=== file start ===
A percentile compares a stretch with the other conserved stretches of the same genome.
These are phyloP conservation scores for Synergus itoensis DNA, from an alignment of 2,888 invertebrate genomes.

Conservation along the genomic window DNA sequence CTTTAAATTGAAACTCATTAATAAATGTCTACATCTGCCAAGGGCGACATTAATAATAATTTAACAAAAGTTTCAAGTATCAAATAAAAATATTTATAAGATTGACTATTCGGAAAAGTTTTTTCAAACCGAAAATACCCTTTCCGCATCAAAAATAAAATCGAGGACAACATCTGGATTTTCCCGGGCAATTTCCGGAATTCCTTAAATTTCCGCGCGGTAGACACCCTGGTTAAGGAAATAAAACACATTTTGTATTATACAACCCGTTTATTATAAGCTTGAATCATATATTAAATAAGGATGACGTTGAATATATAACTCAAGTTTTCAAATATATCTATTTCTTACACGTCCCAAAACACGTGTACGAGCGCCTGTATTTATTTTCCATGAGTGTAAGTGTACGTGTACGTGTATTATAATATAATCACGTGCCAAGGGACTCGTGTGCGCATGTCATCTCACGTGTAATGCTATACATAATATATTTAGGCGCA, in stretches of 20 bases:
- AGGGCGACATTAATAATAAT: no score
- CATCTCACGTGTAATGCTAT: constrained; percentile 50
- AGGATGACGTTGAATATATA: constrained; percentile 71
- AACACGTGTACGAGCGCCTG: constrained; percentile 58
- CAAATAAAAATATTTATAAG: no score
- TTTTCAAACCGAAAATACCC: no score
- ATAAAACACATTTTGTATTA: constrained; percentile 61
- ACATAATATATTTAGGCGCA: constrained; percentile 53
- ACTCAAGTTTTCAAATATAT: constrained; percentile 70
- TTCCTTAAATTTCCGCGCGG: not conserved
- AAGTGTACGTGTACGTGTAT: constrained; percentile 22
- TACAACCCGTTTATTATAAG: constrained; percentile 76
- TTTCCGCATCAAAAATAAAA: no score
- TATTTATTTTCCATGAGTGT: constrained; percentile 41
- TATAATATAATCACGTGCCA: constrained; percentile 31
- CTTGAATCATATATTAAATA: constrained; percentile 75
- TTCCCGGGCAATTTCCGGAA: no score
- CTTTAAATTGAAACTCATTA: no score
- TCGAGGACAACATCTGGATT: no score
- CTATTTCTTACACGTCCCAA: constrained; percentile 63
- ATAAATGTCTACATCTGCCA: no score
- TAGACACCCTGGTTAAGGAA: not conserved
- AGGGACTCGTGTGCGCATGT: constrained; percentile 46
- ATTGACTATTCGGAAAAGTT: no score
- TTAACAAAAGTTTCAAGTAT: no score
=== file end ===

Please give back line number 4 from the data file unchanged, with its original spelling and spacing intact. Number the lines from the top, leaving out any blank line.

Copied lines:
- AGGGCGACATTAATAATAAT: no score